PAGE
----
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RE: George A. Sinclair

Laurel wrote> No, but I bet someone will be able to help.  What was it

Honestly Laurel - not sure.  Not my area of interest.  Just thought it was
interesting that it was a Sinclair to write the article so -

Here is the text of the article -

Scottish Historical Review  Vol XIX, No. 75 April 1922  'A Franco-Scottish
Conspiracy in Sweden' By George A. Sinclair

"The madness of Eric XIV of Sweden led to his deposition on January 25th,
1569, and the accession of his brother as John III.  During the next seven
years three rebellions with the object of reinstating the ex-king agitated
the country.  His place of residence was changed many times, and he spent
three years of rigorous confinement in the Castle of Gripsholm on Lake Malar
before being finally removed to his prison at Orbyhus, where he died
apparently of prison.  Before this event took place desperate efforts were
made for the release of Eric, and the Mornay Conspiracy resembles in several
of its details the Babington Plot.

The principal actors in the drama were Charles de Mornay, a Frenchman, and
Archibald Ruthven and Gilbert Balfour, who cannot be regarded in any sense
as typical Scottish settlers.  Their antecedents show that they were likely
to prove apt pupils in the art of dissimulation then so common.  Ruthven was
the son of that brutal lord who instigated the murder of Riccio, and rose
from a sick bed to perpetrate the deed.  He was recommended to King John by
the Regent Mar in 1572, attaining the rank of Swedish General, so that there
can be no doubt of his treachery.  Gilbert Balfour had no scruples in
deserting one political party for another.  He was like his discreditable
brother, Sir James Balfour, who was a fellow-prisoner with John Knox in the
French galleys and afterwards abandoned the Reformers, taking good care to
purchase his own safety at the fall of Queen Mary by surrendering the Casket
Letters and the Castle of Edinburgh to the Confederate Lords.

The arch-conspirator was Mornay, who signed himself in contemporary
documents as Baron of Varennes.  He came to Sweden in 1557, and rose to high
rank in the favor of Eric, being employed by him in his unfortunate
matrimonial missions to the English and Scottish Courts when the king in
turn solicited the hands of Queen Elizabeth and Mary, Queen of Scots.
Unsuccessful as a diplomatist and as a soldier in the Danish War, Mornay
began indulging his passion for intrigue.  Doubtless he was bound to Eric by
ties of gratitude; but, while scheming on his behalf, he did not hesitate to
win his way into King John's favour and to accept daily proofs of his

In June 1573 certain Scottish levies arrived in Sweden, and Mornay
approached Ruthven and Balfour with a view of trading on their cupidity.
His plan was to represent the king as a  bad paymaster, who, whilst availing
himself of their services, intended to banish them and their troops to a
distant place where they would die of cold and hunger.  When he saw that he
had made some impression, he unfolded his plans in detail.  The king was to
be slain at the Royal Palace during the performance of a sword dance - a
novelty at the Swedish Court - and Eric was to be liberated. The reward was
to be 100,000 thaler each and three months' pay for their men.  The sword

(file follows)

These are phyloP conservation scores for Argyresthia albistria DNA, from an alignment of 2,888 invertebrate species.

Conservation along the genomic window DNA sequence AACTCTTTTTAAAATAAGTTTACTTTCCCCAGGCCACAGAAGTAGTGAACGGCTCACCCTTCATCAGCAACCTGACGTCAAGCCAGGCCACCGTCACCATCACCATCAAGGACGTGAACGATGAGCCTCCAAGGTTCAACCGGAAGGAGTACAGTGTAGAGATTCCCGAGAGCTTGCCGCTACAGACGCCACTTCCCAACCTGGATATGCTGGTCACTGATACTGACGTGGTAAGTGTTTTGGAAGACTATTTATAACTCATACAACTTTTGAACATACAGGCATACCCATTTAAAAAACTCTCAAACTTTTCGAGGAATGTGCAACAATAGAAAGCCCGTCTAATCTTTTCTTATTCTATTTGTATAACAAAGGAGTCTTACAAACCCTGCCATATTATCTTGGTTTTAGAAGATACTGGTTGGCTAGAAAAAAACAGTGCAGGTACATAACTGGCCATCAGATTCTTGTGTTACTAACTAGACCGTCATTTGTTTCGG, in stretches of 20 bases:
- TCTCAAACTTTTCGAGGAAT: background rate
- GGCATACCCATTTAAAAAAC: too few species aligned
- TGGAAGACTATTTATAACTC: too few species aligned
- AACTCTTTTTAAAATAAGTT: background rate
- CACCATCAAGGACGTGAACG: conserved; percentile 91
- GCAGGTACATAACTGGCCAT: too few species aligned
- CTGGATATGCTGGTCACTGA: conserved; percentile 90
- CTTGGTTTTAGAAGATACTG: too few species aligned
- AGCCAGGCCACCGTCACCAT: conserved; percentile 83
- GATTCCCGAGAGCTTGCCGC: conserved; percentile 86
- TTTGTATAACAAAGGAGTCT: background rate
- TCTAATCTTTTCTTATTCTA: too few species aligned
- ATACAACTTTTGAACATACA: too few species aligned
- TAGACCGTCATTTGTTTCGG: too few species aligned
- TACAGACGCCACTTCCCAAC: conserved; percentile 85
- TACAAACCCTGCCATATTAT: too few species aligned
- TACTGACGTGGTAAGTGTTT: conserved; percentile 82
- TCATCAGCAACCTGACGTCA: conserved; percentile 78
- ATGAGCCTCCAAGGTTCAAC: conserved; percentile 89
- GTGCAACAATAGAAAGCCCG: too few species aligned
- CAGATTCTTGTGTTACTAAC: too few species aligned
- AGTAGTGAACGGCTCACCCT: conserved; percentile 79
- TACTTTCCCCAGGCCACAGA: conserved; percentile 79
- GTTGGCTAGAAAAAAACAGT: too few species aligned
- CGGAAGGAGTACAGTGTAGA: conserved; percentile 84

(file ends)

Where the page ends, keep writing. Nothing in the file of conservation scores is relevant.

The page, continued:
dance was actually performed at a brilliant banquet given by King John in
the palace; but, like many similar attempts, the plot failed owing to the
presence of a traitor in the camp, one Hugh Cahun, who disclosed the secret
designs of Mornay and the Scottish officers.  Either the signal was not
given at the right moment or the conspirators realized that the attempt
would be hopeless, as the king was strongly guarded.

Then followed a hue and cry after the persons implicated.  Mornay, in order
to throw dust in the eyes of the Court and to screen himself and the others,
boldly accused Calhun of having long borne a grudge against Ruthven.  He
demanded his seizure, and so powerful was the Frenchman's influence that the
unfortunate man was executed, the weak king assenting to this.  The tables
were soon turned on the plotters, for the Scottish regiments were ordered to
Reval with Ruthven.  He wrote to the king and tried to exculpate himself by
casting the blame on Balfour, who after an attempt to escape by sea was
captured.  Before long Ruthven was also put under arrest, and the two Scots
were sent under a strong escort to Stockholm.  Meanwhile Mornay, to avoid a
similar fate, fled to the king's brother, Duke Charles.

But the toils were fast closing around the three conspirators.  Mornay was
soon surrendered for trial, found guilty and executed on the Market Place of
Stockholm, his last words being: 'To-day Carolus shall die, he by whose
leniency King John lives,' a strange admission of his share in the plot.
Balfour was condemned 'to the loss of life, goods and honour,' being kept in
prison while the trial of Ruthven proceeded.  The Scottish Government then
took up the cause of the prisoners, and Morton in the name of James VI.
wrote to the Swedish king, even sending over a special envoy to plead on
their behalf.  Fresh plots broke out, and after several postponements
Balfour was executed in August 1576.  He seems to have admitted his
complicacy in the conspiracy, but stated that after having satisfied himself
as to the payment of his soldiers he took no further part in Mornay's
treasonable plans.

Ruthven's life was spared and he was imprisoned in the Castle of Vesteras
for nearly four years, being given a certain amount of freedom as he was
allowed to walk about the town.  He did not long survive, and died in
February 1578.  He continually complained of want of proper food and
clothing, and at his funeral there was not even enough money left to pay the
sexton for toiling the bell."

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